In a recent study, it was shown that oversleeping can cause increases of inflammation in the body. It was said that with each additional hour that is slept over 9 hours, the levels of inflammation causing hormones go up by 8% in women. Although, I think there could be other factors that play into this cause of inflammation. In women in particular, our bodies are more prone to inflammation during stressful periods of life, and lack of exercise.

After doing research, I still believe that some peoples’ bodies need the sleep more than others. I also think that if you are tired, you need the rest.

The Recruitment Plague

Sorority recruitment has just finished, and it is one of the busiest times in many girls’ entire semesters. With recruitment also comes the “recruitment plague,” which is a very real thing- I have had it twice and am still recovering.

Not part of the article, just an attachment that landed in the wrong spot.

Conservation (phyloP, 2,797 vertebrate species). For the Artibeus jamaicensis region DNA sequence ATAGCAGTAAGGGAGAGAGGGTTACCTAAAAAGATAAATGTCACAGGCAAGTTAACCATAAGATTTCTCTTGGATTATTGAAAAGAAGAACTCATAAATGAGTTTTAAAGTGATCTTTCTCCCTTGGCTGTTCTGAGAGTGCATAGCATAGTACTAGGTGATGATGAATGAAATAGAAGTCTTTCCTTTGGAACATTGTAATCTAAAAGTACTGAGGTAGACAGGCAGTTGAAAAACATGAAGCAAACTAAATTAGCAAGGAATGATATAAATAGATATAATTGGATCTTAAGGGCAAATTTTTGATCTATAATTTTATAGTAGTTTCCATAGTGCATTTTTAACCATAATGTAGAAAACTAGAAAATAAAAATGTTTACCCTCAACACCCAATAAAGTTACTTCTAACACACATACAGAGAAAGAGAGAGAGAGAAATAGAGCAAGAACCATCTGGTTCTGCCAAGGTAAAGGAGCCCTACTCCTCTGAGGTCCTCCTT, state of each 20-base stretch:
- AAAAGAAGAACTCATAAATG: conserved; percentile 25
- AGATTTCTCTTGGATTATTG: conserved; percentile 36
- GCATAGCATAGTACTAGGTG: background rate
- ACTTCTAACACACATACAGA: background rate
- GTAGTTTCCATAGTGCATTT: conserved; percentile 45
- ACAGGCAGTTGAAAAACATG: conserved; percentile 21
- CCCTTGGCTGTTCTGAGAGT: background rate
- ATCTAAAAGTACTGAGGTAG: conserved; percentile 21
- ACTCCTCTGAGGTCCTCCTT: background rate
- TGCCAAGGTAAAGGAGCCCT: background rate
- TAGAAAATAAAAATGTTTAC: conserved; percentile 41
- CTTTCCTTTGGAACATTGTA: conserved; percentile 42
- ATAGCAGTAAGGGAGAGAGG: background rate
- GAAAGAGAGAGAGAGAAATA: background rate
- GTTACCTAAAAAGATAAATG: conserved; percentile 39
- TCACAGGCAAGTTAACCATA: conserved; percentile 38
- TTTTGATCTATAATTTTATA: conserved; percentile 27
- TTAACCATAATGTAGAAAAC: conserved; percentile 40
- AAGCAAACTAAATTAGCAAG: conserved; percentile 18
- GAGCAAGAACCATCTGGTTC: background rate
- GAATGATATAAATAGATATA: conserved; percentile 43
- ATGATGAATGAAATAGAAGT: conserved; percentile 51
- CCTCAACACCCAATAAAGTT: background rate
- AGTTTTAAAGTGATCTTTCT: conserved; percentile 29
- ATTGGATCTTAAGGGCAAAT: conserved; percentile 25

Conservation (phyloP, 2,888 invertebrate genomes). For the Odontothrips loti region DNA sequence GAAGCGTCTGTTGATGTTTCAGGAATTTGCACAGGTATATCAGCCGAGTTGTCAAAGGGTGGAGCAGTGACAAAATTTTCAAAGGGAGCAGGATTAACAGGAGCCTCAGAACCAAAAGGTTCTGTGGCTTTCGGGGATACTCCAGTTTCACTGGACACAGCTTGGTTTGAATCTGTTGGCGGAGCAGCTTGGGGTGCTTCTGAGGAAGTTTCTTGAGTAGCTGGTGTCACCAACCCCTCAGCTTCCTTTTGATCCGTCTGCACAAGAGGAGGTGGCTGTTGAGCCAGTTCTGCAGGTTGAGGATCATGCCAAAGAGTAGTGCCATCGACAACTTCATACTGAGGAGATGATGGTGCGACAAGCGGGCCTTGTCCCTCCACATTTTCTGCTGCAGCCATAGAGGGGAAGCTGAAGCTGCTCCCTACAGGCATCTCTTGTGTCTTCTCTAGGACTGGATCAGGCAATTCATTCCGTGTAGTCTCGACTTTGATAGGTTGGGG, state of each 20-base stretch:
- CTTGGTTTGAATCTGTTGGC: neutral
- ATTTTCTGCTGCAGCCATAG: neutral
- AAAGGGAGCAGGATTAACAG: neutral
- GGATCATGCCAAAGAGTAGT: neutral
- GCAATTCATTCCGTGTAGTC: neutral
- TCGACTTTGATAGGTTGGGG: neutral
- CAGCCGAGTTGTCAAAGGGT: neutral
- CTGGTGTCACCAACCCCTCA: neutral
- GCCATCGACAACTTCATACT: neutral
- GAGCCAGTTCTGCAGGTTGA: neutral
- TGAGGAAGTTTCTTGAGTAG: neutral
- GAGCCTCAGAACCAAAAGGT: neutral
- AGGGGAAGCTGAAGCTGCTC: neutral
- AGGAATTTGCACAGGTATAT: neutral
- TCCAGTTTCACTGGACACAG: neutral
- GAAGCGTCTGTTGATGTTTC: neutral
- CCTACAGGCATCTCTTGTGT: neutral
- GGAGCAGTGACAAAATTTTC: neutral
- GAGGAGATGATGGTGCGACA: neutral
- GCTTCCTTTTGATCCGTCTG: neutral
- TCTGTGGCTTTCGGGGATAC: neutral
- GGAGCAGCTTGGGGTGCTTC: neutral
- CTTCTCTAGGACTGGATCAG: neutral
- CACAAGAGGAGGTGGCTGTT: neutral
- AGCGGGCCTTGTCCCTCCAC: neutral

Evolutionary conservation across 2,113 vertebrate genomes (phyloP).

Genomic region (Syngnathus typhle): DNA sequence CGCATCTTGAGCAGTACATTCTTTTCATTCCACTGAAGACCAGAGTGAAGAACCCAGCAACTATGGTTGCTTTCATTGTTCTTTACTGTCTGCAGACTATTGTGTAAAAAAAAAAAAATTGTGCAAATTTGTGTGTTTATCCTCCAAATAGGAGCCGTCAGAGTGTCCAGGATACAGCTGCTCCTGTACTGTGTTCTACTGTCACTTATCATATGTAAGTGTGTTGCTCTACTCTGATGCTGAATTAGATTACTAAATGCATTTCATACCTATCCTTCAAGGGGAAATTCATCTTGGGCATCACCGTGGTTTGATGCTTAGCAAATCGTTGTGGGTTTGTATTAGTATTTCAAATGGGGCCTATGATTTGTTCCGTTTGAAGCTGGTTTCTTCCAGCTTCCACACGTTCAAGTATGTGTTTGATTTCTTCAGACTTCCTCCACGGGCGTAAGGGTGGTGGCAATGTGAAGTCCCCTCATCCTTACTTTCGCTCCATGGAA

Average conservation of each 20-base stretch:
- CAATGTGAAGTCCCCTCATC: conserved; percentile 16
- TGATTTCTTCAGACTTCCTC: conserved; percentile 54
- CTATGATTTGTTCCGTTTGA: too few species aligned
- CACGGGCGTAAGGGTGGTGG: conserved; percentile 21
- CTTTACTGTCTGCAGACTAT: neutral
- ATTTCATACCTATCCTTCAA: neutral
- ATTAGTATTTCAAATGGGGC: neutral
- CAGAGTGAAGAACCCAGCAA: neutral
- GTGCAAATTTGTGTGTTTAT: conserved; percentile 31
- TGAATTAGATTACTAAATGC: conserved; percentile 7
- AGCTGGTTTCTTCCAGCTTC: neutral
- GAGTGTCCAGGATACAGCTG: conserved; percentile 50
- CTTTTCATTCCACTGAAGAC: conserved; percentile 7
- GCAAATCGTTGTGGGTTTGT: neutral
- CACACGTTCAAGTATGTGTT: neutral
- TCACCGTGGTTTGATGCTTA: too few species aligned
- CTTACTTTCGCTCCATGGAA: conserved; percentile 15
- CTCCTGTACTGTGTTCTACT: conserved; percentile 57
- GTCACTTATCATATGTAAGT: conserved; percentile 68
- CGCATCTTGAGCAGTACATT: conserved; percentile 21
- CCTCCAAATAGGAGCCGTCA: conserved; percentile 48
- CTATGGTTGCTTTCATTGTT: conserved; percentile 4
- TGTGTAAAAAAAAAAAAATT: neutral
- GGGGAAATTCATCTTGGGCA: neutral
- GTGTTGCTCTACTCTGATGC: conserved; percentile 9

Why do most, if not all, girls become extremely sick during recruitment here at Penn State?

Recruitment is a 12-day-long process of “parties,” where each girl attends in order to meet and get to know each chapter. During these parties, 60+ girls are in a room, where they all shake each others hands and speak in very close quarters. In addition to the constant talking and wear-down of the voice, the process is incredibly stressful and long. Each night, the prospective new members may have up to 8 parties, each varying in times from 15-50 minutes. Even with such a large time commitment in the beginning of the semester, school is still a priority, therefore homework and schoolwork but be completed after the parties, which end at around 11 PM. With the constricted times of these parties, girls are forced to eat snacks and quick meals in between parties and during whatever free time they are so graciously given. These snacks and quick meals are generally bought in South Halls at Louie’s, the convenience store in the commons. Easy Mac and granola bars are just some of the meals girls can grab and eat quickly before they attend their next party. These meals do not provide much, if any, nutrition to the body and immune system that is so desperately needed during this time.